The Role of Inflammation in Your Body

Inflammation. It’s a word we hear often when talking about our health, and typically in a negative context. But is it always a bad thing?

No, not always. Inflammation is simply your immune system’s response to an irritant—whether that is an infection such as a cold virus or an injury such as a sprained ankle, and just about everything in between.

“Inflammation is your body’s response to something,” says Robert Hutchins, MD, MPH, UNC Health internal medicine physician. “And sometimes that response is good, such as your immune system responding to fight off an infection, but sometimes it can be bad, such as an autoimmune disease like rheumatoid arthritis or lupus, where the body’s immune system starts to recognize its own cells as a foreign pathogen and starts to attack itself.”

How Inflammation Works in Your Body

If you’re enjoying some sunshine on the deck with your family and get a splinter in your foot, you may notice the area around the splinter gets red and swollen. Or if you’re out walking your dog and roll your ankle, it may swell immediately or later that day. When you have the flu, you typically develop a fever as your body tries to kill the virus.

All these instances are examples of acute inflammation at work in your body—your inflammatory cells jumping in to fight against a potentially harmful injury or invader.

The immune system releases white blood cells to defend and repair the part of the body at risk.

“The inflammatory cells responding to something are generally what cause the symptoms people have, whether it’s a fever or redness of the skin, a headache or elevated heart rate,” Dr. Hutchins says.

Too Much of a Good Thing

Sometimes, an overactive immune system can lead to chronic inflammation, autoimmune diseases, or even a life-threatening condition called a “cytokine storm,” a term we heard a lot earlier in the COVID-19 pandemic.

“Cytokines are inflammatory molecules that are released by certain types of immune cells that help us fight things off,” Dr. Hutchins says.

A cytokine storm can occur when there are too many cytokines released at one time. That can cause difficulty breathing, low blood pressure or other extreme effects for some people fighting the COVID-19 virus.

“The inflammation starts as a good process to help fight off viruses, bacteria or whatever the pathogen might be, and then, for whatever reason, in some people, that process kind of goes haywire,” Dr. Hutchins says. “It’s like it goes out of control, and it becomes unstoppable, and it starts to build on itself and get worse.”

Other times, too much inflammation is present in the body when there’s no infection to fight. This is what happens in autoimmune disorders such as rheumatoid arthritis, in which inflammation causes extreme pain in the joints.

Over time, chronic inflammation may harm your health, and research shows chronic inflammation has been linked to cancer, heart disease, type 2 diabetes, and autoimmune diseases such as rheumatoid arthritis.

Signs of Chronic Inflammation

Symptoms of chronic inflammation include:

  • Muscle and joint pain
  • Fatigue and insomnia
  • Weight gain or weight loss
  • Depression and anxiety
  • Gastrointestinal complications such as constipation, diarrhea and acid reflux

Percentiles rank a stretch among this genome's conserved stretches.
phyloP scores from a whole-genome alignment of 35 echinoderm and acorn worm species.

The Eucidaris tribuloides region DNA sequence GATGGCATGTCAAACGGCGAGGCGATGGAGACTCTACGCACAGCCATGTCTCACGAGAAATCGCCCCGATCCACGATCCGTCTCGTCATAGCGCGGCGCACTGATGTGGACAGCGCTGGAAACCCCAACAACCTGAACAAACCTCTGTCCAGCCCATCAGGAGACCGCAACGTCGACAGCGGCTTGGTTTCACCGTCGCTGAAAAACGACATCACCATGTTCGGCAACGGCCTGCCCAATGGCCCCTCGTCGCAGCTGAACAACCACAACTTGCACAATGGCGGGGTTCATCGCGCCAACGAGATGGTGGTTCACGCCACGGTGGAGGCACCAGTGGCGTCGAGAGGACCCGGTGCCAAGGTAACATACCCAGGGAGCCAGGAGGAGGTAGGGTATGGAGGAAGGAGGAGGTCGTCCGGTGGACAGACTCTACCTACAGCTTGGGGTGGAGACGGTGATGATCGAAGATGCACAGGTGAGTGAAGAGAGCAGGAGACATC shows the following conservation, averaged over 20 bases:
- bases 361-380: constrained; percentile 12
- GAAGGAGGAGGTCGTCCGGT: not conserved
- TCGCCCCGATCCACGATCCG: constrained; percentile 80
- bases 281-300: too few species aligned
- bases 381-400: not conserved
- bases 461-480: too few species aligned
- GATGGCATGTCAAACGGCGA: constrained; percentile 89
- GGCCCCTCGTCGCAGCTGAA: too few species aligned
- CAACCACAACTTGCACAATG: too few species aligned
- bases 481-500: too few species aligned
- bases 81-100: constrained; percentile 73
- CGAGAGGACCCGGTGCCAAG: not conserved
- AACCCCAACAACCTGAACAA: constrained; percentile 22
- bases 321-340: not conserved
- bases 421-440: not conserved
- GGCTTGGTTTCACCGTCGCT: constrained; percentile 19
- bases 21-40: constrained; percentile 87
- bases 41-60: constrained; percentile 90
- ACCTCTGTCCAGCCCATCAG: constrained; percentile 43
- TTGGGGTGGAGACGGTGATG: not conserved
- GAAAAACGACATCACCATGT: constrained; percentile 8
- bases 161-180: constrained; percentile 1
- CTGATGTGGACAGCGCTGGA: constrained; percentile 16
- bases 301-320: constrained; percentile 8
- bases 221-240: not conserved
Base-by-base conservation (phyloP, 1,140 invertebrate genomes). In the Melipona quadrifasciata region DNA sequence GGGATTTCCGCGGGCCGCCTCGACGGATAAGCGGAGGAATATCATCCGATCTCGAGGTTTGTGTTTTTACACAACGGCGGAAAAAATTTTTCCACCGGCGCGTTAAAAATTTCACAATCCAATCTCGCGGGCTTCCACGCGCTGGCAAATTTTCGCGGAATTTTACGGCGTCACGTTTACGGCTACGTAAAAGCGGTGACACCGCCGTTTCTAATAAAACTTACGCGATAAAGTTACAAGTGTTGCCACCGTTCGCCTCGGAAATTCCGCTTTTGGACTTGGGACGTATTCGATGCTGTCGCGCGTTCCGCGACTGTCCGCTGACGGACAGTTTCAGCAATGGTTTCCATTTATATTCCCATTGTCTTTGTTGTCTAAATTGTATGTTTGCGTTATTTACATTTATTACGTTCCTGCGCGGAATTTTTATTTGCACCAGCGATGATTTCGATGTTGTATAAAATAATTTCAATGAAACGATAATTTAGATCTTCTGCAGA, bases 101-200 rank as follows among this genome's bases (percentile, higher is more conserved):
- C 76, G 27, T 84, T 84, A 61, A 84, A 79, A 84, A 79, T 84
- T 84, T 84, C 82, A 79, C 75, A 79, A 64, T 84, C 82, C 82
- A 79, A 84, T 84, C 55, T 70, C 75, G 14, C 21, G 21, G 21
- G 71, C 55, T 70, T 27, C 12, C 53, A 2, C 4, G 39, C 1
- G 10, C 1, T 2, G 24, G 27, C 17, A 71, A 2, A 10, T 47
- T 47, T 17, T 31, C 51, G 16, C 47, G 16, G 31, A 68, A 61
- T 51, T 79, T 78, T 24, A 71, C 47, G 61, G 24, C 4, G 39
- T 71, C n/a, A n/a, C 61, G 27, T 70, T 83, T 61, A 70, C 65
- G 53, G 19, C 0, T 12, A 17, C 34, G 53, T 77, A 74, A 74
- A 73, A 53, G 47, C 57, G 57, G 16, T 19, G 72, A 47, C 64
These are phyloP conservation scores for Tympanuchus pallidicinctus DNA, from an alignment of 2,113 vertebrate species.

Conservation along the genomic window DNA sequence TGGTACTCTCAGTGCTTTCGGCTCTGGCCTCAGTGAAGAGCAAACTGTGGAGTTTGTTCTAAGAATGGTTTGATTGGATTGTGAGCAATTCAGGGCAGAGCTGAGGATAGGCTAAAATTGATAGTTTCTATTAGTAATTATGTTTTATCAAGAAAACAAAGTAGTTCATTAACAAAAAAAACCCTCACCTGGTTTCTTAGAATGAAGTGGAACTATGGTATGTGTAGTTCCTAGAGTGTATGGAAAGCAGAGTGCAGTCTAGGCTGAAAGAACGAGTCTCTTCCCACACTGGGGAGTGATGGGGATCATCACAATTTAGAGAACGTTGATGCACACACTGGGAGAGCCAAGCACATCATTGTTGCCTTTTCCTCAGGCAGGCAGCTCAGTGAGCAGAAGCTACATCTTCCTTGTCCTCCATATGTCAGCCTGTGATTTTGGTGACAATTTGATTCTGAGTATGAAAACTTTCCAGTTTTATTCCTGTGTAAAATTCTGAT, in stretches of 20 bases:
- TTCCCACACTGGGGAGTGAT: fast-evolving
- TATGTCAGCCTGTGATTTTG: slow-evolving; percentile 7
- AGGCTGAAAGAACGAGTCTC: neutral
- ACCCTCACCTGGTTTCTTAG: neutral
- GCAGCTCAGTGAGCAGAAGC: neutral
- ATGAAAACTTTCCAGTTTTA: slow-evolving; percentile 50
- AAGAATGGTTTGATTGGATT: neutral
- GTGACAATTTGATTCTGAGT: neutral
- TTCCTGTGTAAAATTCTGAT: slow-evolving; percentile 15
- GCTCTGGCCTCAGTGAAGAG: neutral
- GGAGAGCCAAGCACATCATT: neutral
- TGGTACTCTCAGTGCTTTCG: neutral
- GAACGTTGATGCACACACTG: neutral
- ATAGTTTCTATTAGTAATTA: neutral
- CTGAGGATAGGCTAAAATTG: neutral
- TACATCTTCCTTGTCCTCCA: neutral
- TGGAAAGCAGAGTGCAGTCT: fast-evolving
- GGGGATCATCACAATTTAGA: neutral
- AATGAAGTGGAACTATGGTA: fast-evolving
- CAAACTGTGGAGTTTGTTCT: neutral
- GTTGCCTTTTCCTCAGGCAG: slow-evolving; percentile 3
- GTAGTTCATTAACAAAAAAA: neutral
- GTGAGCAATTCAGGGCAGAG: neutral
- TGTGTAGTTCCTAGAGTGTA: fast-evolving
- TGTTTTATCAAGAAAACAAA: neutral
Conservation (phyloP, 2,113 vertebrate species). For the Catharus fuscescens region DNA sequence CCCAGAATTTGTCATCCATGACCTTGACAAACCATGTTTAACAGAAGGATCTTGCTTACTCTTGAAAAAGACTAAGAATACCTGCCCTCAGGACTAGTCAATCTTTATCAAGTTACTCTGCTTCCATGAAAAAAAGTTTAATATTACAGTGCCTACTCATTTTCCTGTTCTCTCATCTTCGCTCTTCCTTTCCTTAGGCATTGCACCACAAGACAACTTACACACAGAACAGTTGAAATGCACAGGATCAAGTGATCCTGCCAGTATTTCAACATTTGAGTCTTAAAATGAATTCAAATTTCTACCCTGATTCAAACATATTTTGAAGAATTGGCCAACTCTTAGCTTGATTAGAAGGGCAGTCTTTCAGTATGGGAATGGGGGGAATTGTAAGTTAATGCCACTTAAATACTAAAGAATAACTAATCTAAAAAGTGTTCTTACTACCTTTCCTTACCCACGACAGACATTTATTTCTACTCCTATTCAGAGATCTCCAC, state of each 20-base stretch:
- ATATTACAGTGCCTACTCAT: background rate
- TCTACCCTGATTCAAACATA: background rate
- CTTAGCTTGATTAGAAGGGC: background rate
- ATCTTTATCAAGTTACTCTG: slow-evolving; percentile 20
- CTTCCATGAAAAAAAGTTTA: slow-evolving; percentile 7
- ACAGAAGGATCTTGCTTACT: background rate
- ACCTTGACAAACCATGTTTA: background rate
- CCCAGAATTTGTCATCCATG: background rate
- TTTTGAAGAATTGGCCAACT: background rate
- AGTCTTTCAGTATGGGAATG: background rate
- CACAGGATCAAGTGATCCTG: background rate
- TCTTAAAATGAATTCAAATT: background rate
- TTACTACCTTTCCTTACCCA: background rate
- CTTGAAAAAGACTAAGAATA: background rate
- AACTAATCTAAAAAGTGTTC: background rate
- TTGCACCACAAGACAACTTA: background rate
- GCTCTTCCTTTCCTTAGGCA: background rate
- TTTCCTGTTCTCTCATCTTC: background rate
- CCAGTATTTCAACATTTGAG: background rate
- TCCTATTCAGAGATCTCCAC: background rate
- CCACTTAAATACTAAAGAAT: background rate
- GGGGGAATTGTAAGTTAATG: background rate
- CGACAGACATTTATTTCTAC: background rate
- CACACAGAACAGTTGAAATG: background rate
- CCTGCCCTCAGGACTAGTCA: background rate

• Frequent infections

Lifestyle Changes Can Reverse Chronic Inflammation

Poor diet, smoking, stress and inadequate sleep and exercise are common causes of chronic inflammation. The good news is there are lifestyle changes you can take to prevent and reduce chronic inflammation.

“There are some lifestyle things you can do to try to keep inflammation to a healthy level such as exercising regularly, which includes getting cardiovascular exercise as well as strength training, and making sure you’re eating healthy foods,” Dr. Hutchins says.

Other tips for reducing inflammation include:

  • Avoid processed foods and sugar. Eliminating candy, soda, chips and desserts can substantially reduce inflammation.
  • Skip the drive-thru. Trans fats, which are common in fast foods and fried foods, have been linked to higher inflammation in research studies.
  • Practice moderation when it comes to alcohol. Studies have linked alcohol to higher inflammation. Women should not exceed more than one drink per day, and men should not exceed more than two drinks per day.
  • Don’t smoke. Tobacco use spikes inflammation.
  • Get enough sleep—but not too much. Most adults need seven to nine hours of sleep per night. Too little sleep triggers inflammation, but so does too much.
  • Reduce stress. Research shows prolonged stress leads to chronic inflammation, so try to find ways to manage your stress levels. Consider mindfulness-based interventions to help your body cope with stress.

Medications for Inflammation

If you’re sick or injured, inflammation is a part of your healing process. But sometimes you may need medicine to help with symptoms of inflammation.

If you have inflammation in your joints, tendons or muscles, an anti-inflammatory such as ibuprofen (Advil, Motrin) or naproxen (Aleve) can help.

Autoimmune inflammation doesn’t typically respond well to these over-the-counter drugs, but prescription-strength steroids (like prednisone) and immunosuppressants (adalimumab, sold as Humira), can help stop inflammation, Dr. Hutchins says.

Concerned about inflammation? Talk to your doctor. If you need a doctor, find one near you.